To fix this, we now clear out temporary variables within a basic block. It means that we have to do slightly more work during the analysis phase, but the result is that there is practically no increase in runtime cost from turning on frame introspection and the associated extra LLVM IR.
As of this post, we have a working implementation of frame introspection, and one can call the locals() variable. Now we can go and implement some of the features that depend on it, such as eval() and exec — though those are tricky to model, since local variable updates by eval() can sometimes be seen by the outer scope and sometimes not. Try guessing what this will print:
x = 1 def f(): print map(eval, ["x", "locals().items()", "[x for x in xrange(5)]", "x", "locals().items()"]) print x f()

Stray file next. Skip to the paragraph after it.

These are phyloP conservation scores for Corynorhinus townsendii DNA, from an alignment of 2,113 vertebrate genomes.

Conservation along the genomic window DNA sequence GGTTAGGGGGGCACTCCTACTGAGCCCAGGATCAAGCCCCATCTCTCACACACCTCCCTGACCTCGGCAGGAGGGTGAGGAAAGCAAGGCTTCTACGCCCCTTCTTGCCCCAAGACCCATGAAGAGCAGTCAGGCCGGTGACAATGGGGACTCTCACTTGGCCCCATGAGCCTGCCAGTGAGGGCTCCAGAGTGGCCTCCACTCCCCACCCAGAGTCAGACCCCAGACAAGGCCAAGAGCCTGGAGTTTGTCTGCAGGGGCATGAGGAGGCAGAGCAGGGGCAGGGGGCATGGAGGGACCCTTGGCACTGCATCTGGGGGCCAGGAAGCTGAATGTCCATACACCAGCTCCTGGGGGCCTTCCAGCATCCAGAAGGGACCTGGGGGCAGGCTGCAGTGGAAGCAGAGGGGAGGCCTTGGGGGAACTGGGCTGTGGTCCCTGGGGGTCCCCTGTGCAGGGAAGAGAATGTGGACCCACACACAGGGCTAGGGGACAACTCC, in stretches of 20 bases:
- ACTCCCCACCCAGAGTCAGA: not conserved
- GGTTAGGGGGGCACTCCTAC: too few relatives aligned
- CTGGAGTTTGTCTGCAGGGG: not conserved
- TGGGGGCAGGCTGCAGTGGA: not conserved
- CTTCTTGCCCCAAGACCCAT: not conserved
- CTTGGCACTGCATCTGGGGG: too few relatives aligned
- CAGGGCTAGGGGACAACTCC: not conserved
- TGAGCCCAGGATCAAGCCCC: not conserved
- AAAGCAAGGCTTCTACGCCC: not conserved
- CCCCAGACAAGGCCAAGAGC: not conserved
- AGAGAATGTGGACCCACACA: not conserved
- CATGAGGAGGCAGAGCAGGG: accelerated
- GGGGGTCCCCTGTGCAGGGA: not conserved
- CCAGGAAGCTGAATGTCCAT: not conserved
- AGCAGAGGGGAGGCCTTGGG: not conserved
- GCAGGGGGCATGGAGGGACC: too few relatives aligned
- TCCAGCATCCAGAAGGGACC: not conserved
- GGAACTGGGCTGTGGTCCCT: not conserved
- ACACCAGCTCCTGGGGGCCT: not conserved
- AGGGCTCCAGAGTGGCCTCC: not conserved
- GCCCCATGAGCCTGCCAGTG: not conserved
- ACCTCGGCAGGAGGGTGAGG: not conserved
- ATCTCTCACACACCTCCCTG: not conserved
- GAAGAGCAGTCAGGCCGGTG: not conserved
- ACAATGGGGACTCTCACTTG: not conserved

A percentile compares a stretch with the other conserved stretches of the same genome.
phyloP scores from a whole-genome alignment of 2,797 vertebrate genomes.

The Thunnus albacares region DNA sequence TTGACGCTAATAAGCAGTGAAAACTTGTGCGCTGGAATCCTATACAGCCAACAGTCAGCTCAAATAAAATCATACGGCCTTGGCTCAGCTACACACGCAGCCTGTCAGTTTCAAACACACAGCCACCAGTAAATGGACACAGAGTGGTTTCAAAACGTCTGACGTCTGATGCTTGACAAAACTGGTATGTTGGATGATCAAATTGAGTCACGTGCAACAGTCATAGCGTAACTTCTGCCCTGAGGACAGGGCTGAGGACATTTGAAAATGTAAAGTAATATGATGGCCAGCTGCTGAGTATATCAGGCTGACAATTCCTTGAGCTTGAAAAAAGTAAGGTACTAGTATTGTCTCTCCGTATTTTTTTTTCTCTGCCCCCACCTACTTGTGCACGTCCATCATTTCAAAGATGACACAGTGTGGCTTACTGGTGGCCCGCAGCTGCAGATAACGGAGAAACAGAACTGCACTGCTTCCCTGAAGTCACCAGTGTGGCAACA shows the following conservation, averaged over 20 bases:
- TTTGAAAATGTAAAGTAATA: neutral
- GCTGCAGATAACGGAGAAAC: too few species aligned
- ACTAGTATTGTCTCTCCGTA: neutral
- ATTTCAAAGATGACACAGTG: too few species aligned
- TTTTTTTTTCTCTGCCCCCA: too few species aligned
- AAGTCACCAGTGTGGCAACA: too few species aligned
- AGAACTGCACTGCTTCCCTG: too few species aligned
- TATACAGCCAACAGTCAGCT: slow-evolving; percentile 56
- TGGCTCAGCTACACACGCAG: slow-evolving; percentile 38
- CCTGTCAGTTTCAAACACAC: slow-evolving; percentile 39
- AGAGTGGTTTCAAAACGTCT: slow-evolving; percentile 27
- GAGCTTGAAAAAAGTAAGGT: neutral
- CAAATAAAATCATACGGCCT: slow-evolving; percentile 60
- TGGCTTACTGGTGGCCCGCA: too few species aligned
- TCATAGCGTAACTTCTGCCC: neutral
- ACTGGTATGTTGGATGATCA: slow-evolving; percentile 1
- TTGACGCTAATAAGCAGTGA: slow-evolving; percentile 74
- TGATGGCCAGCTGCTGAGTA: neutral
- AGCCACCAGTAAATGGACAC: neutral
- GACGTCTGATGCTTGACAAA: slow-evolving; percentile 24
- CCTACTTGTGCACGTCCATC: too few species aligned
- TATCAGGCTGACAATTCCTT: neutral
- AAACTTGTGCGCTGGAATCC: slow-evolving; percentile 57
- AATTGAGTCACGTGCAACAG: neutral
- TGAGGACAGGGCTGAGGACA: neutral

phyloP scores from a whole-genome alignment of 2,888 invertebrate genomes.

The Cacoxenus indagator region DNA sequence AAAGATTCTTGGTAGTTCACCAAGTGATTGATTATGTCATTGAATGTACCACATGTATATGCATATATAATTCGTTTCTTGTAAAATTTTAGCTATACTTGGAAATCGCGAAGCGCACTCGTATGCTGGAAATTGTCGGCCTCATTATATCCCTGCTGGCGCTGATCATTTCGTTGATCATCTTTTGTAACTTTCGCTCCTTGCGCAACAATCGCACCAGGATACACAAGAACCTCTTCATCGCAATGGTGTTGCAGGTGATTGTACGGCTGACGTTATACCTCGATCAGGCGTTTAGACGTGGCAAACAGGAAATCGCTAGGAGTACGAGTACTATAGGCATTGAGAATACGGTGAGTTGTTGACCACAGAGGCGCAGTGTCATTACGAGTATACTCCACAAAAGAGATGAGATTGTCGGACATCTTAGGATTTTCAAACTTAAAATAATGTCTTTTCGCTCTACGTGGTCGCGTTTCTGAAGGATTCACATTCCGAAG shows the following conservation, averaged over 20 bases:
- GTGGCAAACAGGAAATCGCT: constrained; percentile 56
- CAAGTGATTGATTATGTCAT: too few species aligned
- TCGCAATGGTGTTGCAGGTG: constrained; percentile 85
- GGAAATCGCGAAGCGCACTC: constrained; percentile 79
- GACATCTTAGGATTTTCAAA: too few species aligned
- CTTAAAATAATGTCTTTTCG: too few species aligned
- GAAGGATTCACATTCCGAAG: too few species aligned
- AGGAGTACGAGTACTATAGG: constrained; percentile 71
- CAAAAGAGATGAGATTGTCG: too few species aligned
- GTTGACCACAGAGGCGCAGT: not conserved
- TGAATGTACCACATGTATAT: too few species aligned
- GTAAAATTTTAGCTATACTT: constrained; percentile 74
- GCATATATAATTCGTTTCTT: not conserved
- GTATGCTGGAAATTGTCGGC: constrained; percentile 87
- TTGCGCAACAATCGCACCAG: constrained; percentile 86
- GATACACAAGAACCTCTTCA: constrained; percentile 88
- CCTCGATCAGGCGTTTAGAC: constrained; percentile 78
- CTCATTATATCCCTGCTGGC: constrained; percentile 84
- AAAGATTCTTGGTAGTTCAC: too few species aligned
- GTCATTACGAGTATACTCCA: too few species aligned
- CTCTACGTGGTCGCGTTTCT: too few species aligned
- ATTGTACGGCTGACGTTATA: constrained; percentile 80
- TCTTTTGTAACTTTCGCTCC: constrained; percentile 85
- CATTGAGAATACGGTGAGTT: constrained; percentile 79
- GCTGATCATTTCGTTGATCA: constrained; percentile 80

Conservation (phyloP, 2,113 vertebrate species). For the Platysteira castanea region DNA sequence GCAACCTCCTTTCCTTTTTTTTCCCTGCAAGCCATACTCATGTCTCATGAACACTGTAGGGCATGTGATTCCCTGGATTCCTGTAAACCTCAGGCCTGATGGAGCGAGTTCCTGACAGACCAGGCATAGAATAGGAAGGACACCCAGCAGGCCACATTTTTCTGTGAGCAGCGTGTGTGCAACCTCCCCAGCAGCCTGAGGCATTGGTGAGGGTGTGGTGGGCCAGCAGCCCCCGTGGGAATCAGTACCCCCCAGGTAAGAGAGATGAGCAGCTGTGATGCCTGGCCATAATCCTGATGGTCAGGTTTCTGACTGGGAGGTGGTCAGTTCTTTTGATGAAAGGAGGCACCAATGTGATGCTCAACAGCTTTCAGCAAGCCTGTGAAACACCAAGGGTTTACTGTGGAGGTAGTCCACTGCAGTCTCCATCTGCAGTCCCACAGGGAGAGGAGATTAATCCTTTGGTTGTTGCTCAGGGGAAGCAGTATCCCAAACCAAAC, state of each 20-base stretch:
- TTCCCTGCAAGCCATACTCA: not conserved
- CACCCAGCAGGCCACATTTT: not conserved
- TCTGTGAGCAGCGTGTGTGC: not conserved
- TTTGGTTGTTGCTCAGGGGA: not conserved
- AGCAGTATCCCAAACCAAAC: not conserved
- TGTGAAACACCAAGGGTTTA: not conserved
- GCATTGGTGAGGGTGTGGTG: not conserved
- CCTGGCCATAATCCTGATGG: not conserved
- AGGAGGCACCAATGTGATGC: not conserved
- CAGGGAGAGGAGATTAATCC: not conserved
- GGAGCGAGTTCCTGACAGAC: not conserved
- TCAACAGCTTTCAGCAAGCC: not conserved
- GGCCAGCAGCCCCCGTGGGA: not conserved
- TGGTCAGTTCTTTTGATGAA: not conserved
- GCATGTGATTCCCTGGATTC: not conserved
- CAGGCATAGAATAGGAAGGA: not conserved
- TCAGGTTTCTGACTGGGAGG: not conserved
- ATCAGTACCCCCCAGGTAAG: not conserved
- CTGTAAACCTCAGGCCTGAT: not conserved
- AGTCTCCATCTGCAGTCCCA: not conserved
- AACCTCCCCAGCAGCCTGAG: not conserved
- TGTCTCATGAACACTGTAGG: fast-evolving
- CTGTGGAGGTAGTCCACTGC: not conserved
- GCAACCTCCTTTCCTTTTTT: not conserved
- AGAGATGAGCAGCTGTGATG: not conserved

In addition to features that we want to build on top of this, there are a number of related optimizations we can do. For example, LLVM currently generates a separate stackmap per callsite, but for our uses, there is a fair amount of overlap between the different generated stackmaps (a spilled register will stay in the same stack slot), so we can store these more efficiently by doing some simple compression of the stackmaps. Our frame introspection also invalidates a number of optimizations that we used to do, since to the optimizer, every value will tend to immediately escape. In the long run, this is something that we need to have, and it enables more optimizations than it breaks so we are excited to have it.
Side note: what about standard debug info